Islamic Music & Genres
Islamic music is religious devotional music and expressions that are related to the praise of Allah, His Messenger (s) and the noble pious predecessors. The classic heartland of Islam is the Middle East, North Africa, Iran, Central Asia, Horn of Africa and South Asia. Due to Islam being a multi-ethnic religion, the musical expression of its adherents is vastly diverse. The indigenous musical styles of these areas have shaped the devotional music enjoyed by contemporary Muslims. The following are just some of the current genres of Islamic music:
Nasyid (or Nasheed)
The people of Southeast Asia or Nusantara region is very familiar with nasyid or sometimes spelt as nasheed – songs whose contents deal with Islamic precepts, stories about the Prophets or in the Qur’an, and Islamic messages and reminders. Nasyid has been made popular by many groups from Malaysia, in particular Raihan. In Singapore and the region, the nasyids appear more commonly in the Malay or Bahasa Indonesia.
Qasidah or Ilahi or Na’at
Qasidah is a form of lyrical poetry that originated in Pre-Islamic Arabia. Companions of the Prophet Muhammad (s) used to recite qasidah or poetry in praise of Allah and His Messenger (s). As Muslims migrated from Yemen and the Arab world to spread Islam in Southeast Asia, they brought with them popular qasidah such as the well-loved Tala’al Badru Alayna that the members of the Ansar community sung to Prophet Muhammad (s) upon his arrival at Yathrib. Also popular are verses from Imam al-Busiri’s Qasidah Burda. In Turkey, such Islamic songs or poetry are called ilahis. In Pakistan such songs are called na’at.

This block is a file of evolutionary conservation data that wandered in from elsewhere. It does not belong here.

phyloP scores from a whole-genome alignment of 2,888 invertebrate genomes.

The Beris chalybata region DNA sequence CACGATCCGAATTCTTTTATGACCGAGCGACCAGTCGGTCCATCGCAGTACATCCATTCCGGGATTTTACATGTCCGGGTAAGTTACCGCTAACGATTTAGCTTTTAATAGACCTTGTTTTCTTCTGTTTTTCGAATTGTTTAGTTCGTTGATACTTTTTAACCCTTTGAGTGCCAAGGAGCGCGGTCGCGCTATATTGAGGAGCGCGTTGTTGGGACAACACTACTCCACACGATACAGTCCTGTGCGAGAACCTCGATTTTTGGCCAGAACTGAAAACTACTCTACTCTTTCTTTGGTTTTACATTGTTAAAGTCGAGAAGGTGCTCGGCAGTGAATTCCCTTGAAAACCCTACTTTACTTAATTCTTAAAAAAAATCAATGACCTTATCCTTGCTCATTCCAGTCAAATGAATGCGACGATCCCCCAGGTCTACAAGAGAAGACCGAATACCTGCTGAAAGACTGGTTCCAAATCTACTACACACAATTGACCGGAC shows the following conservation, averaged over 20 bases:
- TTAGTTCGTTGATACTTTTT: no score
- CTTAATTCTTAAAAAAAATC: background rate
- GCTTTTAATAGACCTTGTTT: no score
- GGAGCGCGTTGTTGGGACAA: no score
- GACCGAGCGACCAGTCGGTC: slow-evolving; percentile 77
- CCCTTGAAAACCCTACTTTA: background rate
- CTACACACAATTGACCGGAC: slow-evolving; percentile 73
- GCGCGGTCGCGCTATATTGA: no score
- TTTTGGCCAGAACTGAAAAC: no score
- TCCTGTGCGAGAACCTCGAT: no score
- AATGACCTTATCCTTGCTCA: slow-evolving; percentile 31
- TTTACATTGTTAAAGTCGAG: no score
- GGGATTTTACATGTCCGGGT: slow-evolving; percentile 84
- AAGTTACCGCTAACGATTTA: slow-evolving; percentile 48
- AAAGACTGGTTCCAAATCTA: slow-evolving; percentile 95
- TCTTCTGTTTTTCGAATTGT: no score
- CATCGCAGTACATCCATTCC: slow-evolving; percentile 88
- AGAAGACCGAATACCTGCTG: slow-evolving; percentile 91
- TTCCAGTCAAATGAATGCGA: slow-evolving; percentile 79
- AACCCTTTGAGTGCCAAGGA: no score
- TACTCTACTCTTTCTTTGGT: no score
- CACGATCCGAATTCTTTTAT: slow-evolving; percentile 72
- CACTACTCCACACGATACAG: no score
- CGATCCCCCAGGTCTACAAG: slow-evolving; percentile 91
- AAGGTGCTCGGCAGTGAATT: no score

Qawwali is a form of Sufi devotional music popular in South Asia, particularly in the Punjab and Sindh regions of Pakistan, Hyderabad, Delhi and other parts of India. It is a musical tradition that stretches back more than 700 years. Originally performed mainly at Sufi shrines or dargahs throughout South Asia, it has also gained mainstream popularity. The qawwali music received international exposure through the work of the late Pakistani singer Nusrat Fateh Ali Khan. A typical qawwali ensemble consists of one or two lead vocalists; a chorus of hand-clapping ‘qawwals’ who sing the refrains; a harmonium (a small, hand-pumped, portable organ) player, who supports the fixed melody as well as the melodic improvisations of the soloist; and a percussionist, who articulates the metric framework using a dholak (double-headed drum) or a tabla (a pair of single-headed drums). They are always performed energetically and aim to lead the listeners to a spiritual ecstasy. The central themes of qawwali are love, devotion and longing (of man for the Divine).
In the western countries like America, United Kingdom and Europe, Islamic Music also exists in the more modern form of hip-hop music such as rap. Rapping refers to “spoken or chanted rhyming lyrics” that is performed in time to a beat.